Queuña Raymi: Planting Trees in the Sacred Valley to Alleviate Climate Change

Queuña Raymi: Planting Trees in the Sacred Valley to Alleviate Climate Change, Aracari Travel

The much talked about United Nations Climate Change Conference 2014 begins next week in Lima. In anticipation of this important 12-day event, our friends from Amazonas Explorer, a member of One Percent for the Planet, will be working with local communities in the Sacred Valley on a reforestation project that aims to plant 50,000 Queuña trees in one single day. Projects such as this one are nothing new to the team at Amazonas Explorer. Over the last eight years they have been collaborating with the Peruvian non-profit ECOAN (The Association of Andean Ecosystems) to plant nearly 250,000 native trees in the Lares watershed area of the Andes.CEO Paul Cripps says their goal is to plant a remarkable one million trees by 2020.

On November 29th, the 50,000 trees will be planted in Yanacocha, an hour from the village of Patacancha in the Ollantaytambo district of Cusco’s Sacred Valley. Amazonas Explorer has funded the planting of the first 20,000 trees. In order to plant 30,000 more, they raised money through donations; each tree costs only three soles, or one US dollar, to plant. 500 Quechua-speaking locals from the Huilloc, Rumira Sodormayo and Patacancha villages will help to plant the trees. Everyone that helps with the project, from children to the elderly, will be treated to a communal dinner, in addition to receiving a day’s salary for their hard work.

Forests used to be abundant in the Andes. Now, as a result of increasing deforestation, Queuñas and other similar species have almost disappeared. Native species have also been sidelined by imported trees that grow much more rapidly, most notably the Eucalyptus which has become commonplace in the Sacred Valley. The importance of restoring native forests to the area cannot be overstated. Queuñas grow in high altitudes and have a lifespan of about 100 years and in addition to absorbing carbon dioxide and producing oxygen, the trees store water, help prevent landslides, and provide firewood and construction material to the nearby communities. The burning of fossil fuels causes more carbon dioxide to be released into the atmosphere and in turn cause the Earth’s temperature to rise–commonly known as global warming. The future of the communities in the Peruvian Andes depend on protecting the land they live on and this tree planting initiative is a great way to educate the community and help them be proactive in acting against climate change and taking care of the environment for future generations.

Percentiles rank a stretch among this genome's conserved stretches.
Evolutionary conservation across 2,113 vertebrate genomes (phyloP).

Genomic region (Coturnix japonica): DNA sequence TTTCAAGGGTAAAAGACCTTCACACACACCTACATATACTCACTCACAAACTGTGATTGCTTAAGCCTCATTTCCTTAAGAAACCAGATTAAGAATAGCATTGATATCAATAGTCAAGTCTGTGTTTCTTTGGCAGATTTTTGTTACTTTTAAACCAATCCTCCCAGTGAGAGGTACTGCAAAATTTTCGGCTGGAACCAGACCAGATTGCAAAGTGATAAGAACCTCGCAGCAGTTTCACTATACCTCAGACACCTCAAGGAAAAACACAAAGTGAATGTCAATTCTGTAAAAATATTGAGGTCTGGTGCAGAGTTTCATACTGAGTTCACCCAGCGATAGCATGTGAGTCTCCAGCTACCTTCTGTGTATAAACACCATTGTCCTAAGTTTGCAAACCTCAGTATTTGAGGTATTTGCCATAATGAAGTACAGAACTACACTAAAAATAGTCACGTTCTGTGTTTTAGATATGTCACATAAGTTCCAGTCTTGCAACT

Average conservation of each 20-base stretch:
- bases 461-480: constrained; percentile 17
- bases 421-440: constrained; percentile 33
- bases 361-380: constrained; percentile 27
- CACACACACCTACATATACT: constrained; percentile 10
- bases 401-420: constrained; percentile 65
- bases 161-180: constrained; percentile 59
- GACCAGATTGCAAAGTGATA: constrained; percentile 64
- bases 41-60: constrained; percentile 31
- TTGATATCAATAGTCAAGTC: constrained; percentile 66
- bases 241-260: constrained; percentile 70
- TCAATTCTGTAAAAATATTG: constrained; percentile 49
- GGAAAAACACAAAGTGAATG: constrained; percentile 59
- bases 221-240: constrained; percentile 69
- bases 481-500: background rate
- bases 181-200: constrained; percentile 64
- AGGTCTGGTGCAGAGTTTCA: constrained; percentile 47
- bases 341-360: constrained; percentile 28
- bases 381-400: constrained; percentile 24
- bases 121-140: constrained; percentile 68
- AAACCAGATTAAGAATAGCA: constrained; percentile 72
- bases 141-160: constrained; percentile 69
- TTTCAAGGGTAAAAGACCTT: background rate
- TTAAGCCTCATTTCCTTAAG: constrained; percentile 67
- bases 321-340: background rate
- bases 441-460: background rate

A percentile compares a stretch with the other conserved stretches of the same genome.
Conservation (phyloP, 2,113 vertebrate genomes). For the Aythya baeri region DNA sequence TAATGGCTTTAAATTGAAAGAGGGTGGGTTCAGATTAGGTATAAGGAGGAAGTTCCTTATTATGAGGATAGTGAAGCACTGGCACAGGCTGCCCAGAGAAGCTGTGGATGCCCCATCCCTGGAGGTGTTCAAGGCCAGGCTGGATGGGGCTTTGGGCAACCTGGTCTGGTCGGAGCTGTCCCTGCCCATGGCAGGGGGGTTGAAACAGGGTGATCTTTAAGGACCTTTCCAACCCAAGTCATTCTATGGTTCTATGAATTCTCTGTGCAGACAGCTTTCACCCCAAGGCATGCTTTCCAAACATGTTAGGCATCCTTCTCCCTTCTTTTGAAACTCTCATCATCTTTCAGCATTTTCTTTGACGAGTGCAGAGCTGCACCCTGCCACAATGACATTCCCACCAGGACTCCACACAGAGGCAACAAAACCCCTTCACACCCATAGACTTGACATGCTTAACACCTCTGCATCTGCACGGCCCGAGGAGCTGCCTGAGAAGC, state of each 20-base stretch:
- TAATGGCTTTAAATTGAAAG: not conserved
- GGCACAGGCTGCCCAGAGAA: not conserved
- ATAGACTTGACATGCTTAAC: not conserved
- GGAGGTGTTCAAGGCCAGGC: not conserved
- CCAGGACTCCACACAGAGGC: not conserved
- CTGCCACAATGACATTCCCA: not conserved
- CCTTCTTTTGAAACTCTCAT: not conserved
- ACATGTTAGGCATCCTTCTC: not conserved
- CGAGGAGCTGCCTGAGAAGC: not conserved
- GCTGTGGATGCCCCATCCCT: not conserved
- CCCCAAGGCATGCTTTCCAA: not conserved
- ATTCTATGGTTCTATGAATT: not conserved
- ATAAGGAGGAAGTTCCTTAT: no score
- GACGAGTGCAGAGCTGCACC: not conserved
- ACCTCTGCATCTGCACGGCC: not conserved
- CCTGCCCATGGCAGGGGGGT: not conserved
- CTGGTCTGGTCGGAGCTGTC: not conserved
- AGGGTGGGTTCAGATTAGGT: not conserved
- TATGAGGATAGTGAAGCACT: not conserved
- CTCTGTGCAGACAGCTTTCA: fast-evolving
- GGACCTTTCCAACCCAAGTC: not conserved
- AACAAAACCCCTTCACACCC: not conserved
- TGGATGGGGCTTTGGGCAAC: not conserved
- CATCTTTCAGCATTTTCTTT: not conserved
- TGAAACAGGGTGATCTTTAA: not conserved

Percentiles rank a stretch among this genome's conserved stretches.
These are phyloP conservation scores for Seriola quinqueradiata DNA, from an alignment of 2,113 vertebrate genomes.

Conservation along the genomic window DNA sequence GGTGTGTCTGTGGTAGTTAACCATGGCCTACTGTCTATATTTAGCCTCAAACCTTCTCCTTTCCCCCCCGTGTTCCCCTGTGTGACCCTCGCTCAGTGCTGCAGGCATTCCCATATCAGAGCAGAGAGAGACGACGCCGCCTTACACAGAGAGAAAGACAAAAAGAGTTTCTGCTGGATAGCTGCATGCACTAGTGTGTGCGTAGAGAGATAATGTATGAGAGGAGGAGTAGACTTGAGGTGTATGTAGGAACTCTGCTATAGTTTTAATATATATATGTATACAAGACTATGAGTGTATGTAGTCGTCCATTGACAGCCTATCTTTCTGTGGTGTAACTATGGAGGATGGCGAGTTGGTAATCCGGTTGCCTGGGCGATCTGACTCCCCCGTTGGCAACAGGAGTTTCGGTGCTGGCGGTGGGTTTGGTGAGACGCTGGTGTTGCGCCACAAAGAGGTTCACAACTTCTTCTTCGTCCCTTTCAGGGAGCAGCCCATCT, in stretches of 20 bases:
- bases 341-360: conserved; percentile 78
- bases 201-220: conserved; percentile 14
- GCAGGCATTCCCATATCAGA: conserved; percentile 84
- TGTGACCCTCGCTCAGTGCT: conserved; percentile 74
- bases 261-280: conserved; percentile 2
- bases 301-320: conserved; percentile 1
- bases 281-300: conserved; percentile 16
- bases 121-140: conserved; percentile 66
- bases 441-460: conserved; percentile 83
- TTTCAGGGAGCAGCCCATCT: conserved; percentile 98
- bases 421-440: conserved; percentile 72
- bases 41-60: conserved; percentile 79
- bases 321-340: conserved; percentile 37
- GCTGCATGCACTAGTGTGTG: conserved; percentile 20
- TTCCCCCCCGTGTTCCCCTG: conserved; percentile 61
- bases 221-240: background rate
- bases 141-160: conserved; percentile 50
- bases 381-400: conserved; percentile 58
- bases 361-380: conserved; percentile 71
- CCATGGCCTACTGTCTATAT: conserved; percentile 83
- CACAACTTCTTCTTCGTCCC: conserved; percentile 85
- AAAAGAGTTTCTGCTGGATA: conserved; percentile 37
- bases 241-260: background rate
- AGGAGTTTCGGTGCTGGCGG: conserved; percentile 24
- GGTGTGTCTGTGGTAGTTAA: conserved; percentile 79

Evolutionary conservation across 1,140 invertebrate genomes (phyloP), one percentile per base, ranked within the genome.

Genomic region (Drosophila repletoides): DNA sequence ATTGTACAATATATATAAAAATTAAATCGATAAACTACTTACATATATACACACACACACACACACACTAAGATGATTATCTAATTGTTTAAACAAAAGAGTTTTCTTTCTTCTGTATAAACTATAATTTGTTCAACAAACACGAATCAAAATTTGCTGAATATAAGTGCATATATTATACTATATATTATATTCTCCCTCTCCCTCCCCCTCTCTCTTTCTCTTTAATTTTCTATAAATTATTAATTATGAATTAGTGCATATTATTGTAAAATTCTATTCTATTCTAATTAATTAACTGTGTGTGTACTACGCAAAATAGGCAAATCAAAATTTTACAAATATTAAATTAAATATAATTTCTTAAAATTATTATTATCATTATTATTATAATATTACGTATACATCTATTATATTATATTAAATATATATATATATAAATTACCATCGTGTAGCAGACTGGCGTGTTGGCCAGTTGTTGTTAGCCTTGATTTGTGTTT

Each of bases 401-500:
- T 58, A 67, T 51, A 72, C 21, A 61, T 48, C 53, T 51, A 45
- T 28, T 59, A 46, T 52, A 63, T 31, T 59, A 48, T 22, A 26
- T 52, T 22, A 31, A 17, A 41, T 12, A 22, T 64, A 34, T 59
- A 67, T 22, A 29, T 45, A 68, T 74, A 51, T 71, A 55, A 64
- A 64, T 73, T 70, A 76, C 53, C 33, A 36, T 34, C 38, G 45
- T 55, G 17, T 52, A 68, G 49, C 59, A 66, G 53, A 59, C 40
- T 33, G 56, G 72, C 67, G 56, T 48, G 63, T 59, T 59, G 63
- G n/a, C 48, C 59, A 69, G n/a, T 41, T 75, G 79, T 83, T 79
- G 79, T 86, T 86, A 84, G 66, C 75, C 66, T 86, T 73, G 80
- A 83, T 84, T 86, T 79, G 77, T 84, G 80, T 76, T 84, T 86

As part of Aracari’s commitment to sustainable travel, we have donated to the Queuña Raymi tree planting project.  We feel it is important to form long-lasting connections within the communities where we offer travel experiences and we encourage our guests to visit and take part through activities, donations or purchasing hand-made  souvenirs that support the local economy. You can read more about our approach to ethical travel here.

 

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